Quantitative analysis of soil erosion causative factors for susceptibility assessment in a complex watershed

Abdulkadir, T.S. and Muhammad, R.U.M. and Wan Yusof, K. and Ahmad, M.H. and Aremu, S.A. and Gohari, A. and Abdurrasheed, A.S. (2019) Quantitative analysis of soil erosion causative factors for susceptibility assessment in a complex watershed. Cogent Engineering, 6 (1).

Full text not available from this repository.

Official URL: https://www.scopus.com/inward/record.uri?eid=2-s2....


Susceptibility analysis and mapping are prerequisites to sustainable land-use management and erosion prevention. Selection of appropriate erosion causative factors (CFs) is crucial in developing valid and accurate susceptibility models. However, existing literature lacks specific guidelines for its selection. As such, some important dynamic CFs are often not considered in several previous studies. Thus, this study quantitatively evaluates the impacts of the addition of dynamic CFs to frequently used non-redundant static CFs in erosion susceptibility mapping using remote sensing, geographic information system (GIS) and statistical technique. Revised universal soil loss equation (RUSLE) was used to quantify soil loss and CFs� maps for Cameron Highlands were developed in the GIS environment. The watershed was delineated, and the corresponding CFs were evaluated for each sub-watershed. The frequently used non-redundant CFs considered were lineament density, drainage density, soil erodibility, length-slope and normalized difference vegetation index. Hierarchical regression technique was adopted to evaluate the impacts of the addition of land surface temperature (LST), rainfall erosivity and soil moisture index (SMI). The results revealed that frequently used CFs accounted for 17.9 variation in soil loss. However, the successive inclusion of dynamic CFs such as LST, rainfall erosivity and SMI to the model further increased by 28.9, 6.0 and 16.4, respectively. This suggests that dynamic CFs, which often neglected in erosion susceptibility assessment could further increase modelling accuracy. © 2019, © 2019 The Author(s). This open access article is distributed under a Creative Commons Attribution (CC-BY) 4.0 license.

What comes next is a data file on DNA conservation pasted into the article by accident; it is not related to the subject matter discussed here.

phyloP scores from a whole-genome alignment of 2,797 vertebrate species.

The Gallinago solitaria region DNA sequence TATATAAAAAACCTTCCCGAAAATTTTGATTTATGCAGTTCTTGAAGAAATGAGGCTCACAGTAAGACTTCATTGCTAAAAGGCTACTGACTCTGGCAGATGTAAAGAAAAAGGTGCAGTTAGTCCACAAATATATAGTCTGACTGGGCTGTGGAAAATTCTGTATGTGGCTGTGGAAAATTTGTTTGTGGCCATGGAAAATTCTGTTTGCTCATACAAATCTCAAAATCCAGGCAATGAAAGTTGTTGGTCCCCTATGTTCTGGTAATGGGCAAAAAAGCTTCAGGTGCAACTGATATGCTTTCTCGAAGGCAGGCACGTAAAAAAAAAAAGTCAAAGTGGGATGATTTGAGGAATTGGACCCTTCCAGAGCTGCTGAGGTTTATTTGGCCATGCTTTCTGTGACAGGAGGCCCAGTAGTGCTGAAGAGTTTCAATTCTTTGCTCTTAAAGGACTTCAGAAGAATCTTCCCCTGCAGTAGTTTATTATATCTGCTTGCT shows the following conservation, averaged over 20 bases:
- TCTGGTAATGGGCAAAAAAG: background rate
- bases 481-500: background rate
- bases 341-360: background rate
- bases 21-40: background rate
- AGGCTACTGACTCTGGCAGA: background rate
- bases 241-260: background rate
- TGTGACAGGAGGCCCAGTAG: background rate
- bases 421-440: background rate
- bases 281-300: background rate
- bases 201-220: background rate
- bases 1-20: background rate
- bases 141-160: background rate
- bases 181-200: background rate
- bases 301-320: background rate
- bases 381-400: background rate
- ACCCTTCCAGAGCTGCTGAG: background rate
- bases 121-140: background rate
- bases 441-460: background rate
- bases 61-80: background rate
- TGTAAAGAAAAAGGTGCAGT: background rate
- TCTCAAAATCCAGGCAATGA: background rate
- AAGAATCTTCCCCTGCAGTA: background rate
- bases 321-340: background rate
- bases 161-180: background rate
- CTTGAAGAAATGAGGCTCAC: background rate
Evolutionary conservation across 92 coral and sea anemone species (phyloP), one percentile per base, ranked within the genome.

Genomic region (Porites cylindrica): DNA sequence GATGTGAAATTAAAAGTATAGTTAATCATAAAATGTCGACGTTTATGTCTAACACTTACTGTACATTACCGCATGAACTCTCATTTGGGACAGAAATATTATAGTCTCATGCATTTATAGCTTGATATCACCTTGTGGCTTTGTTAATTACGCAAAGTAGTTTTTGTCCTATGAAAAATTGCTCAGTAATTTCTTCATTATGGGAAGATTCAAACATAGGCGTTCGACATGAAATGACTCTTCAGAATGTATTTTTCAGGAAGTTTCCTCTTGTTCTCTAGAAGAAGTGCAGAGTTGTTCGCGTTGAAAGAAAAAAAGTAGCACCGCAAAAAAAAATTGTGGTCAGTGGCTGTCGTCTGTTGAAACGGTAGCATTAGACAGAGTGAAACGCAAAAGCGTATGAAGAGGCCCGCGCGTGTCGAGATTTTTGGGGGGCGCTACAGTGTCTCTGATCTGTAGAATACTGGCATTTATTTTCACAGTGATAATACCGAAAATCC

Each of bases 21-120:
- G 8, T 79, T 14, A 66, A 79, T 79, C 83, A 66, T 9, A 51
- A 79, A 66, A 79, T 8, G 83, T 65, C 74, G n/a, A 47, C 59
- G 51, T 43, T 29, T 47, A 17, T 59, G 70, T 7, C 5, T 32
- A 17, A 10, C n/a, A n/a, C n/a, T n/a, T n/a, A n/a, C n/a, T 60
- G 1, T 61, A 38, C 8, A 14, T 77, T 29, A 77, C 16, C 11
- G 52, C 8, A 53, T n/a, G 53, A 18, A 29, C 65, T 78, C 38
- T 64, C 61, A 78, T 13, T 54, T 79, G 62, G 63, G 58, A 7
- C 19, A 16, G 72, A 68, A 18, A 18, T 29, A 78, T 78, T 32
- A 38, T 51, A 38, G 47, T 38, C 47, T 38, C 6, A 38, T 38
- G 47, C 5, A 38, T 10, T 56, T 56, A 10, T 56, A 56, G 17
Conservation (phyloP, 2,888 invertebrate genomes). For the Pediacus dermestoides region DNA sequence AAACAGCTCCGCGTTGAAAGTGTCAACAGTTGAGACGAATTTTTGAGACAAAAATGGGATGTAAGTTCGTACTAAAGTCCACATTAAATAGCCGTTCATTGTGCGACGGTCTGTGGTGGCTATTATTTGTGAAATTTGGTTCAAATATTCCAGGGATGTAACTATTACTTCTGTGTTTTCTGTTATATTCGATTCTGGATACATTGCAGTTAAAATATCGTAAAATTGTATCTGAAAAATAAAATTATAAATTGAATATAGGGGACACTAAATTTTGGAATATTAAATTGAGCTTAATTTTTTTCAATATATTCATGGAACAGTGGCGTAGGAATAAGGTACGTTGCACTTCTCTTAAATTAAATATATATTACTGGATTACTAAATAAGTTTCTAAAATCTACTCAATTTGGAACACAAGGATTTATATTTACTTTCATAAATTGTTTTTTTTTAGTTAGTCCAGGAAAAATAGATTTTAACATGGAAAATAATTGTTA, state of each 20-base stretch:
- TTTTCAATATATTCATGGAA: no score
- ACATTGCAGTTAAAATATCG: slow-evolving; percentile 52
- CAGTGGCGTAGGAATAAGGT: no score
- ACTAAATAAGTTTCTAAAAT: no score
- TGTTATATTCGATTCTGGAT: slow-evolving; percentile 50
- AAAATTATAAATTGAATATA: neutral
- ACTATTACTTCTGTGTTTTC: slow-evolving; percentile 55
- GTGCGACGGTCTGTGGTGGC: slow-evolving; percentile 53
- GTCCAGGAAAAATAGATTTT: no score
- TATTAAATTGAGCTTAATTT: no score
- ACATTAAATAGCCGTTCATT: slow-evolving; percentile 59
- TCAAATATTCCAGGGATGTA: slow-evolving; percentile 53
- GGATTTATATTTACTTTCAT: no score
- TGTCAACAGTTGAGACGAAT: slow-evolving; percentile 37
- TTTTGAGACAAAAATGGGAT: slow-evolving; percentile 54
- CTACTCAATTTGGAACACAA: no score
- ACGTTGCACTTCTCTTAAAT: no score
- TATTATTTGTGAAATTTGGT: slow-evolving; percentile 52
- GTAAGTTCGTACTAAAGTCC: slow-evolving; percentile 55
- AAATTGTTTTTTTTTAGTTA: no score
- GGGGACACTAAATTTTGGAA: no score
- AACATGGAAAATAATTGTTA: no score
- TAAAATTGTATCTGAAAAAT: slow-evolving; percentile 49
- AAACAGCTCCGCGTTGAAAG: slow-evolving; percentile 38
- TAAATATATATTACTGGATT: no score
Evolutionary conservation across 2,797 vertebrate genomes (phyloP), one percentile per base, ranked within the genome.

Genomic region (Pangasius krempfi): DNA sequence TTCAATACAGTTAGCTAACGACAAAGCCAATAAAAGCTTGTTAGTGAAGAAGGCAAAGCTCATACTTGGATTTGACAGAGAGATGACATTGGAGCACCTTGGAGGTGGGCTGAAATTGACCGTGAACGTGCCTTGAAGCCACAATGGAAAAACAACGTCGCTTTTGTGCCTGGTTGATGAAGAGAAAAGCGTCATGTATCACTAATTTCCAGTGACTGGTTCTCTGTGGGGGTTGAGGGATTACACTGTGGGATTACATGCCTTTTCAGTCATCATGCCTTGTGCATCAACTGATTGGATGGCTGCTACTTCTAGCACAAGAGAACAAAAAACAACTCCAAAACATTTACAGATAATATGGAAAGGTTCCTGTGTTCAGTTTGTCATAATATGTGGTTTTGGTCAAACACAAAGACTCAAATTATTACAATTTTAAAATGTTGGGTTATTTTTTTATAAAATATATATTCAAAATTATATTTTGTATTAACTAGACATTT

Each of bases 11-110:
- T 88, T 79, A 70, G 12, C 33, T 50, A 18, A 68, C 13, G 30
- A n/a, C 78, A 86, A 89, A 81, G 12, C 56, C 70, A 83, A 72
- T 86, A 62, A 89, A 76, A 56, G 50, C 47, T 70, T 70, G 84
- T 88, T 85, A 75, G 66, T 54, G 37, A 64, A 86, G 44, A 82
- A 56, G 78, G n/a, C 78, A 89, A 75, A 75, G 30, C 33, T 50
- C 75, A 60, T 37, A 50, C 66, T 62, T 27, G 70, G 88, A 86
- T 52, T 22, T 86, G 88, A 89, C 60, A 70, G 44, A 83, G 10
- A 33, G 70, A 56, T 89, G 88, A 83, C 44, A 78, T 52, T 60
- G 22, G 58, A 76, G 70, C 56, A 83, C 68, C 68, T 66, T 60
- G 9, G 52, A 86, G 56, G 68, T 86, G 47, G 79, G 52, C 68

Item Type:Article
Impact Factor:cited By 0
Departments / MOR / COE:Research Institutes > Institute for Health Analytics
ID Code:22862
Deposited By: Ahmad Suhairi
Deposited On:11 Jul 2019 11:59
Last Modified:11 Jul 2019 11:59

Repository Staff Only: item control page